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Rain And Death In Ecuador

For the United States, El Niño has brought everything from icy cold temperatures to searing heat, torrential rains to unseasonable droughts. In January, the Texas Panhandle tackled winter storms, 70 mph winds were recorded in parts of California, and the Northeast was buried under inches of ice.

But if it feels like El Niño's fury is hitting hardest across the U.S., it could be much worse. El Niño's most dangerous and sustained impact is being felt on the doorstep of this huge and powerful weather mass in the Pacific Ocean, in Ecuador.

Here, like some biblical scourge, El Niño has brought an unfathomable amount of rain and death. Over a three-week stretch in January, flooding and mudslides killed 27 people. "For the last two months, we've been asking and asking God to pacify this terrible storm, " said Father Marco Perez in his native Spanish.

One woman recalls a baby found drowned in a house. "Someone opened the door and the baby was floating in the water," she said.

Along the coast, rains washed away mountainside shanties, floated caskets out of crypts, and caused fires in gasoline-laden floodwaters. El Niño has ruined millions of dollars of crops and left thousands of people homeless.

But what those in Ecuador really fear is that an already horrible situation is about to get much worse. January marks the beginning what in a normal year is Ecuador's rainy season. If meteorologists are correct, this small country--about the size of Nevada--in northwestern South America can expect the rain to continue through June.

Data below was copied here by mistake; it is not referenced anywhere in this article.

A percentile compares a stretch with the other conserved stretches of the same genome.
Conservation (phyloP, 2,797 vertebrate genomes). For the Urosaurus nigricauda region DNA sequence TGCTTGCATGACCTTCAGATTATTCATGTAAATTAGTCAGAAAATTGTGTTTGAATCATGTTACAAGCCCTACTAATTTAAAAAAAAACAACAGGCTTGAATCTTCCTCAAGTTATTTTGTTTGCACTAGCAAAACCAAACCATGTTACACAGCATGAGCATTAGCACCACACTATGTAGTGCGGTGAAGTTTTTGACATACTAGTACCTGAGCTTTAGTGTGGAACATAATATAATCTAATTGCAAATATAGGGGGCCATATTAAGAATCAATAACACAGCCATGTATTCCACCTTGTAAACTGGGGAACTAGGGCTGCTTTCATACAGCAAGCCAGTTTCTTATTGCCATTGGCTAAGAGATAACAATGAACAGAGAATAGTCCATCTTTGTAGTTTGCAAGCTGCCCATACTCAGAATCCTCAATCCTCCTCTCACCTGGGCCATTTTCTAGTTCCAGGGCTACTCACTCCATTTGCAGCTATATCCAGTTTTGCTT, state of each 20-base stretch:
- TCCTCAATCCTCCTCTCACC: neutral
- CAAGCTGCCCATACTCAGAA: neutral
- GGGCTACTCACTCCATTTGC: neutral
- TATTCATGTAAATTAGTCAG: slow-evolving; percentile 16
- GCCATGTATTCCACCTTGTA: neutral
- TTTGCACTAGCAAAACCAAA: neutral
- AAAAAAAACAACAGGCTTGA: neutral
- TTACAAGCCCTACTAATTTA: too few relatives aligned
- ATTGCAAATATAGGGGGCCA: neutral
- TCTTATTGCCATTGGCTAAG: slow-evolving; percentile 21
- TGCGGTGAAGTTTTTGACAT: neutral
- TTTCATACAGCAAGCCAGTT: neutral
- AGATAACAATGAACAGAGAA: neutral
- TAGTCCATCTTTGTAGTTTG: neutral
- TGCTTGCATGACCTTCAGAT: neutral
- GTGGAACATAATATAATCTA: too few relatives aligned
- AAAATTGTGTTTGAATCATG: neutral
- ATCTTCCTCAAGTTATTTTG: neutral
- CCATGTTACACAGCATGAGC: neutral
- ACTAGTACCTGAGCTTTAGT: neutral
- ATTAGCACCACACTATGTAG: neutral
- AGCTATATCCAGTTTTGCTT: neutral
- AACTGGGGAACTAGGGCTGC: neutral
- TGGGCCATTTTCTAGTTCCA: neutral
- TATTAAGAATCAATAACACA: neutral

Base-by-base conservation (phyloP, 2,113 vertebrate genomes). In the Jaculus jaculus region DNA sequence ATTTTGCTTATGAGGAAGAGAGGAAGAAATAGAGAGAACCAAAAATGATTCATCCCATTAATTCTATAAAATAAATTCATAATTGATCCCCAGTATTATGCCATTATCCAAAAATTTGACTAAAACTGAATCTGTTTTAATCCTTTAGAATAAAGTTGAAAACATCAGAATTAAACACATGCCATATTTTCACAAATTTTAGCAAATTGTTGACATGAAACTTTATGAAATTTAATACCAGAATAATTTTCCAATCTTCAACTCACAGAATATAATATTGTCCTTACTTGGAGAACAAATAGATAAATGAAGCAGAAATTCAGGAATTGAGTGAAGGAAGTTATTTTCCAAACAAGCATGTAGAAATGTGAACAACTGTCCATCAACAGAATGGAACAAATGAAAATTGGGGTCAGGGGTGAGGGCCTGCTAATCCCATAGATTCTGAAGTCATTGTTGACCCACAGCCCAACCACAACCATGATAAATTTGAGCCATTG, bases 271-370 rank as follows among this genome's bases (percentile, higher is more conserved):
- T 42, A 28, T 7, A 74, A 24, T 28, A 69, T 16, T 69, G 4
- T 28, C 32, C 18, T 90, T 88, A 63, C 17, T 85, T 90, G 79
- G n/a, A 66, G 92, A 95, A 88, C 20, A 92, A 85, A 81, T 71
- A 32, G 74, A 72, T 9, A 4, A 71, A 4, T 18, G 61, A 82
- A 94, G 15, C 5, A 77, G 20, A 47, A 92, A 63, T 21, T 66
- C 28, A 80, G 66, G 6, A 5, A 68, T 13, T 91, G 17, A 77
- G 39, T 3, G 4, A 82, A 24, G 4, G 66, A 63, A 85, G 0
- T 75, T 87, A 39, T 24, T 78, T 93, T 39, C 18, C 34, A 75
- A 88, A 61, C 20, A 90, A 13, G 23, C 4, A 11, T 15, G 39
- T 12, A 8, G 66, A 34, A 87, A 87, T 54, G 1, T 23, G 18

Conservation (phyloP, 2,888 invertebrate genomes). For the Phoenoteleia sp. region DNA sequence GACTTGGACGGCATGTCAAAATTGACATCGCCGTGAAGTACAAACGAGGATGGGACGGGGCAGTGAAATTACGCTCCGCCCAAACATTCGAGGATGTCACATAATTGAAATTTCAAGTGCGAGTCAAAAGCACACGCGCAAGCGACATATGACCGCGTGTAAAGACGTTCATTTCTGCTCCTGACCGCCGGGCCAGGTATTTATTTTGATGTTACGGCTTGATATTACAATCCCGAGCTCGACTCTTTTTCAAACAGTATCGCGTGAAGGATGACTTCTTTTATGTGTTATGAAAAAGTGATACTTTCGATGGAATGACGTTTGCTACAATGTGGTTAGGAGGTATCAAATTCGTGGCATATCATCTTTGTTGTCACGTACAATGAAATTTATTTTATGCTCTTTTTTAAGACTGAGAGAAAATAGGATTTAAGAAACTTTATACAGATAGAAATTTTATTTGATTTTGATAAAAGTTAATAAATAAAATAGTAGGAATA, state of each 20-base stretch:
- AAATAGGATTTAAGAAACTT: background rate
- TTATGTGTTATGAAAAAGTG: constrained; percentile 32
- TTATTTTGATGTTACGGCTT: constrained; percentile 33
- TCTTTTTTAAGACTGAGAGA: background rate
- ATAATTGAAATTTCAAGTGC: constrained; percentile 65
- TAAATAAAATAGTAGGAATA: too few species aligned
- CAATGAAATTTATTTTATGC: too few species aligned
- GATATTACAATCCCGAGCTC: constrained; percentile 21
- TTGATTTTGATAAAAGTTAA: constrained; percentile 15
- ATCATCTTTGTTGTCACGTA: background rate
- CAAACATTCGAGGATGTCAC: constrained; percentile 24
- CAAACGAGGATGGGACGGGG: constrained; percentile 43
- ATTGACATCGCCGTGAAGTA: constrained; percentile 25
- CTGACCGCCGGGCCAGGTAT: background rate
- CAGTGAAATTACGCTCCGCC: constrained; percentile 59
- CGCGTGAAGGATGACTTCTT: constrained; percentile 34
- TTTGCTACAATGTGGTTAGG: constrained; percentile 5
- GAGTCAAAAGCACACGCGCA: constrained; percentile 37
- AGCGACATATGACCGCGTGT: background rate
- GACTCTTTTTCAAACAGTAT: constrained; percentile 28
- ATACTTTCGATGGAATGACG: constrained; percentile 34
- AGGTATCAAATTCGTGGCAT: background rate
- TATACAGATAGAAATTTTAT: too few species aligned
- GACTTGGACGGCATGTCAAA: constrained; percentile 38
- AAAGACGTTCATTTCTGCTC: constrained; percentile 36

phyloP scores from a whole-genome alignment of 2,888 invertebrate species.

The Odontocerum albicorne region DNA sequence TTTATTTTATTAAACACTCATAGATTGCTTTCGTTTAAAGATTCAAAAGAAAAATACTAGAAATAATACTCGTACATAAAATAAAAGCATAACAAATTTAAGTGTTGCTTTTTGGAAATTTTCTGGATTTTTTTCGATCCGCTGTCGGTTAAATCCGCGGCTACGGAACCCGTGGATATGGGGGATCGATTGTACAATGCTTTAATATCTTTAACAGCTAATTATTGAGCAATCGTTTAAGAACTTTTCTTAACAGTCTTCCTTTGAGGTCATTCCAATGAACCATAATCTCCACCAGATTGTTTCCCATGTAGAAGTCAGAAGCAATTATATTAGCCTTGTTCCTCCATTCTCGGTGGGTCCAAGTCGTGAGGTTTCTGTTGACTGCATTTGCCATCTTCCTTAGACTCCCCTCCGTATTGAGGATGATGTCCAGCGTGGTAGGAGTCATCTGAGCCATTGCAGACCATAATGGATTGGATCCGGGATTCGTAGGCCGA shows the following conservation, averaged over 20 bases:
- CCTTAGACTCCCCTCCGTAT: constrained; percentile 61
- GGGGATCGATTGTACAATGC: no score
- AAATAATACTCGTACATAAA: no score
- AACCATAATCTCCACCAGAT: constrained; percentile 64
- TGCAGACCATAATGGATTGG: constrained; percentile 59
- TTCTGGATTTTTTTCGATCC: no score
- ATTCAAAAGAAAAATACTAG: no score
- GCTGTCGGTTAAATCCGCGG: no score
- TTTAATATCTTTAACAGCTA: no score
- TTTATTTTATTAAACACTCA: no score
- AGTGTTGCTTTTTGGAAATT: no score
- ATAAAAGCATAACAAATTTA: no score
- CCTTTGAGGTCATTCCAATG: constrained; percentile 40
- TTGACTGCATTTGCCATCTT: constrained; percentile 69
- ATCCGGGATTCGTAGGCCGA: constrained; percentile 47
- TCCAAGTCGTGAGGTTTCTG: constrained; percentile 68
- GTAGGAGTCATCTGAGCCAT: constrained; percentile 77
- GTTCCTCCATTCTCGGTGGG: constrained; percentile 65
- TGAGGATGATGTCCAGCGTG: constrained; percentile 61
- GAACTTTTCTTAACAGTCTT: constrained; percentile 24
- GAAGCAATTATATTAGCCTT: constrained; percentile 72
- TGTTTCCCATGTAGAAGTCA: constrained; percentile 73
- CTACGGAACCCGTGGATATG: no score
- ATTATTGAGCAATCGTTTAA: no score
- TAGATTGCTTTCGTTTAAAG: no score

For an already rain-drenched nation, that would spell disaster. "This was all rice-producing land," said Alberto Sanchez looking out at his farm buried in 10 feet of water. When Sanchez told his father he'd lost the whole rice crop, the elder Sanchez suffered a heart attack and died.

People here have learned to curse the rain. But the rain isn't the only recipient of Ecuador's anger. People are also upset with a government they say has been painfully slow in responding to this disaster. Newspapers run headlines questioning who is in charge.

Luis Carrera, head of Ecuador's El Niño task force, says that is unfair. He says the government is doing the best it can.

But, has the government underestimated the severity of El Niño?

"I think not," Carrera said. "It's not possible for my country to solve all the situations. We need help."

The world is beginning to answer that call. Last month the World Bank forwarded Ecuador an $85 million loan. But people here have little faith in the government's power. And with the oceanborne El Niño expected to stay hellish through March, many Ecuadorans believe divine intervention is their only hope.

Written by CBS News correspondent Bill Whitaker. ©1998, CBS Worldwide Inc., All Rights Reserved

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